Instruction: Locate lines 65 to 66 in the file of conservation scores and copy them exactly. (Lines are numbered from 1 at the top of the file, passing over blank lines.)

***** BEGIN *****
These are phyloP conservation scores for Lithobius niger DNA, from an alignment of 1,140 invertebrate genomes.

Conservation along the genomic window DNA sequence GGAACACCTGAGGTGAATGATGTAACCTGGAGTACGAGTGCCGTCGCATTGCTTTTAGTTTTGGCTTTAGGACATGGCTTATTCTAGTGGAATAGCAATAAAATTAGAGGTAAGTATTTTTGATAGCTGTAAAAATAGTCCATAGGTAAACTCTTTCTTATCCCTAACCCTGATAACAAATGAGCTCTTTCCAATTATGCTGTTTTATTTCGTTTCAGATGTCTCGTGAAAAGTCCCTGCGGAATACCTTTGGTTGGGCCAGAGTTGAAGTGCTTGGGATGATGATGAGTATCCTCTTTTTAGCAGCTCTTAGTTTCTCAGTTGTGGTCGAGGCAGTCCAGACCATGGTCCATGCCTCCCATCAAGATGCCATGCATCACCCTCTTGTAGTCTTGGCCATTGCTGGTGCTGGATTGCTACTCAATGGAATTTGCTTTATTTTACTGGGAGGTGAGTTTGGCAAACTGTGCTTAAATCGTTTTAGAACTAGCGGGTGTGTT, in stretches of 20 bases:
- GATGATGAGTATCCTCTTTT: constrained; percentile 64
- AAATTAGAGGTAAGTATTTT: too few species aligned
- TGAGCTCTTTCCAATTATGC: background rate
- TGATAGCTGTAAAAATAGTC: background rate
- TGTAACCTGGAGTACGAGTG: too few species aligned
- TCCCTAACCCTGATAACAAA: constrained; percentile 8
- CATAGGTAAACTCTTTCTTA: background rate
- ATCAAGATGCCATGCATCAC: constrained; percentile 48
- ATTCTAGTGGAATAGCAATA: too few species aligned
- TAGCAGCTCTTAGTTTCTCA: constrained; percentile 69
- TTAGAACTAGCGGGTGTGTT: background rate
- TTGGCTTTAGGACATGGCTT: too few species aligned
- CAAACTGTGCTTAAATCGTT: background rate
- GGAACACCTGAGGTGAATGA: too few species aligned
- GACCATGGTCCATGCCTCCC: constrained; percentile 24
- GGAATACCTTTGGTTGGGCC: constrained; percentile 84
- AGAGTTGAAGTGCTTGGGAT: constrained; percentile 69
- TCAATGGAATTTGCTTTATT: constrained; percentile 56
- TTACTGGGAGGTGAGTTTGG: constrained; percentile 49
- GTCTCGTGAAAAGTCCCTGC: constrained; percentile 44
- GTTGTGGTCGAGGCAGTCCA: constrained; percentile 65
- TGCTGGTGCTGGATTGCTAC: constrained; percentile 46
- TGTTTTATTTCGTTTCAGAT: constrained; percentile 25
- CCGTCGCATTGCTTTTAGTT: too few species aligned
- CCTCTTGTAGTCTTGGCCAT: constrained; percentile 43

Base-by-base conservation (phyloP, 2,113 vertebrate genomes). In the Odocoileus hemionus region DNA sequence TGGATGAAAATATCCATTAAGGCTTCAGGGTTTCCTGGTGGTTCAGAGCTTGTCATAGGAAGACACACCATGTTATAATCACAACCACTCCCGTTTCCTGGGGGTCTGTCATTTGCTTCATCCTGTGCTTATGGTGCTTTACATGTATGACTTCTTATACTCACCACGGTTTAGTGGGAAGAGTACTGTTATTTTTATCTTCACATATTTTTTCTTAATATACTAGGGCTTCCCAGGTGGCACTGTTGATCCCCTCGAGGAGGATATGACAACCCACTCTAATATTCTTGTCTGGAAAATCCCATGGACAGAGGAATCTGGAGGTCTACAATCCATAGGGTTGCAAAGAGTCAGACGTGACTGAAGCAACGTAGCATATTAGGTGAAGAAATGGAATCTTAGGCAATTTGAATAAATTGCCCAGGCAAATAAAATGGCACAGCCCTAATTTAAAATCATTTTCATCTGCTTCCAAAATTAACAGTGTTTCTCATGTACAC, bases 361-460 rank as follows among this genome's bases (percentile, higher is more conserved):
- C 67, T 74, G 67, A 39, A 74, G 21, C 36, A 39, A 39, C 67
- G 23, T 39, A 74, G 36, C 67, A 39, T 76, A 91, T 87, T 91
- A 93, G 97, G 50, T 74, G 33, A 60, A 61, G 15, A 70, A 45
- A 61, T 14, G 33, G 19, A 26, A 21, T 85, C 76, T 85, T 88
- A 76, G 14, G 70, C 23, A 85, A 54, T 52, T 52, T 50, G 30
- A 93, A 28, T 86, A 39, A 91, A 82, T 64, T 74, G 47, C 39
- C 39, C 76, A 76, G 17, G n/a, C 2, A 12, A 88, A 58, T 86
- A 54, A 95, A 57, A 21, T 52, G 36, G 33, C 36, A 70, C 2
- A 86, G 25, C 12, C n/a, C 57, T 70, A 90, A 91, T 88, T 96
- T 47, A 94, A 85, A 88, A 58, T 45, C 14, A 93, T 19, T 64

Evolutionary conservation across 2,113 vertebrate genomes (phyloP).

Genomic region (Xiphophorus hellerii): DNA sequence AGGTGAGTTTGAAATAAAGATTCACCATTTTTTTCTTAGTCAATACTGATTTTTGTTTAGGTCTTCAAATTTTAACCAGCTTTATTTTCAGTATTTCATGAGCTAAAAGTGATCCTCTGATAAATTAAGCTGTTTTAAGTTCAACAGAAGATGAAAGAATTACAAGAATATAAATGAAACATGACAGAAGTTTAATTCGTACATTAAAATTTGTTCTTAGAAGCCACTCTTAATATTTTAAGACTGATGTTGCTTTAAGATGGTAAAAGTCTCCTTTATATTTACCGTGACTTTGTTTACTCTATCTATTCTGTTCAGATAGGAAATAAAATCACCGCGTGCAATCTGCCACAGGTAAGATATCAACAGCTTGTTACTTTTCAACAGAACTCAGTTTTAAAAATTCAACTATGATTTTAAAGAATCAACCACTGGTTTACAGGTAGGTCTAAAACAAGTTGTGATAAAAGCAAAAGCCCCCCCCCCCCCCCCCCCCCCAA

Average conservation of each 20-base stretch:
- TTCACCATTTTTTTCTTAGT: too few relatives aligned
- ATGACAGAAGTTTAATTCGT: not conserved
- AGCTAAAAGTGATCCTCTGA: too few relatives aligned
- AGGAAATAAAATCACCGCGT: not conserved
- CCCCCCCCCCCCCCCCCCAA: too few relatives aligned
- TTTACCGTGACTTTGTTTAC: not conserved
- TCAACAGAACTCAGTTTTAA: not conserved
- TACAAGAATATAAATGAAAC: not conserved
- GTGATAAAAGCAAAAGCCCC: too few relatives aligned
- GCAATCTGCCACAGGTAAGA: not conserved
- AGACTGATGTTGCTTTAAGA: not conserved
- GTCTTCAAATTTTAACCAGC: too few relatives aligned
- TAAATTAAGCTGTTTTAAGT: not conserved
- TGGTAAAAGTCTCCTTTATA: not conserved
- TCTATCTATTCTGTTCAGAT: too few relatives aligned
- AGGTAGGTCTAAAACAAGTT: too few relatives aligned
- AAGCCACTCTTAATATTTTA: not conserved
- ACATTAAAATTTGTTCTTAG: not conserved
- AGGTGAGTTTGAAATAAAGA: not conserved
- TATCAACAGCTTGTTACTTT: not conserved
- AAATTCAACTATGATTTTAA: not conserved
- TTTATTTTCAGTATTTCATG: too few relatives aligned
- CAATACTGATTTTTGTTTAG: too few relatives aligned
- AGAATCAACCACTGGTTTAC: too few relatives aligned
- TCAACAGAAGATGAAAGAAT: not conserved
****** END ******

- AGAATCAACCACTGGTTTAC: too few relatives aligned
- TCAACAGAAGATGAAAGAAT: not conserved